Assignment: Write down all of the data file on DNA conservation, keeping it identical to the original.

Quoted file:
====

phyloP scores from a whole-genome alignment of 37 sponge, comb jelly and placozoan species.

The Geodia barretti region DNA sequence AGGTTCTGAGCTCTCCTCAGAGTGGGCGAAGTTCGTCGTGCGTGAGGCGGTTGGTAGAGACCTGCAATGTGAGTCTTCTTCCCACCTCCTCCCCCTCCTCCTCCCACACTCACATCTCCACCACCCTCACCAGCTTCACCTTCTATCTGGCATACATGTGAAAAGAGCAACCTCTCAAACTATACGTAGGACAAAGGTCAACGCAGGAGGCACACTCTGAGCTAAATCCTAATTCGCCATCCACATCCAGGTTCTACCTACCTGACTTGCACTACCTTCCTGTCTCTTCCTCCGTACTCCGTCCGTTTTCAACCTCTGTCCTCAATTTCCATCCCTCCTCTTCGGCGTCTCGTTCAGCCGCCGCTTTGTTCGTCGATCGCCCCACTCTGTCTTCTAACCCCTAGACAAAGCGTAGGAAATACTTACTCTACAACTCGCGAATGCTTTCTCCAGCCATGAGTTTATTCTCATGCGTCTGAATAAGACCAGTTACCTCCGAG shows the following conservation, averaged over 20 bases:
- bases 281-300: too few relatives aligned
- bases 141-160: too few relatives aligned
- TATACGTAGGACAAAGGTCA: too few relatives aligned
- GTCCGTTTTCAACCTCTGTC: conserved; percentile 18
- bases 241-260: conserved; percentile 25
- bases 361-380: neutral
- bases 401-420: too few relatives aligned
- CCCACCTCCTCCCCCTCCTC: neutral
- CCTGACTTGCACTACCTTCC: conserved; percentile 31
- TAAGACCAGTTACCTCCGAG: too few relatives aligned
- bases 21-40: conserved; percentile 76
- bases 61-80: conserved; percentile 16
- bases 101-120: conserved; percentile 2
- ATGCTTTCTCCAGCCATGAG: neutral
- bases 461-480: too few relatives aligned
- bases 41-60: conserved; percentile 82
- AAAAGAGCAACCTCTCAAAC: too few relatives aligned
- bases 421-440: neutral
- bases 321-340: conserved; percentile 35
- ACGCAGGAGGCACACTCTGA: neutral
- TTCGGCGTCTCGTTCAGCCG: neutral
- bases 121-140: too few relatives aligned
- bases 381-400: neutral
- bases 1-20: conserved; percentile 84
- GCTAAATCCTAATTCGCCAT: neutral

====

phyloP scores from a whole-genome alignment of 37 sponge, comb jelly and placozoan species.

The Geodia barretti region DNA sequence AGGTTCTGAGCTCTCCTCAGAGTGGGCGAAGTTCGTCGTGCGTGAGGCGGTTGGTAGAGACCTGCAATGTGAGTCTTCTTCCCACCTCCTCCCCCTCCTCCTCCCACACTCACATCTCCACCACCCTCACCAGCTTCACCTTCTATCTGGCATACATGTGAAAAGAGCAACCTCTCAAACTATACGTAGGACAAAGGTCAACGCAGGAGGCACACTCTGAGCTAAATCCTAATTCGCCATCCACATCCAGGTTCTACCTACCTGACTTGCACTACCTTCCTGTCTCTTCCTCCGTACTCCGTCCGTTTTCAACCTCTGTCCTCAATTTCCATCCCTCCTCTTCGGCGTCTCGTTCAGCCGCCGCTTTGTTCGTCGATCGCCCCACTCTGTCTTCTAACCCCTAGACAAAGCGTAGGAAATACTTACTCTACAACTCGCGAATGCTTTCTCCAGCCATGAGTTTATTCTCATGCGTCTGAATAAGACCAGTTACCTCCGAG shows the following conservation, averaged over 20 bases:
- bases 281-300: too few relatives aligned
- bases 141-160: too few relatives aligned
- TATACGTAGGACAAAGGTCA: too few relatives aligned
- GTCCGTTTTCAACCTCTGTC: conserved; percentile 18
- bases 241-260: conserved; percentile 25
- bases 361-380: neutral
- bases 401-420: too few relatives aligned
- CCCACCTCCTCCCCCTCCTC: neutral
- CCTGACTTGCACTACCTTCC: conserved; percentile 31
- TAAGACCAGTTACCTCCGAG: too few relatives aligned
- bases 21-40: conserved; percentile 76
- bases 61-80: conserved; percentile 16
- bases 101-120: conserved; percentile 2
- ATGCTTTCTCCAGCCATGAG: neutral
- bases 461-480: too few relatives aligned
- bases 41-60: conserved; percentile 82
- AAAAGAGCAACCTCTCAAAC: too few relatives aligned
- bases 421-440: neutral
- bases 321-340: conserved; percentile 35
- ACGCAGGAGGCACACTCTGA: neutral
- TTCGGCGTCTCGTTCAGCCG: neutral
- bases 121-140: too few relatives aligned
- bases 381-400: neutral
- bases 1-20: conserved; percentile 84
- GCTAAATCCTAATTCGCCAT: neutral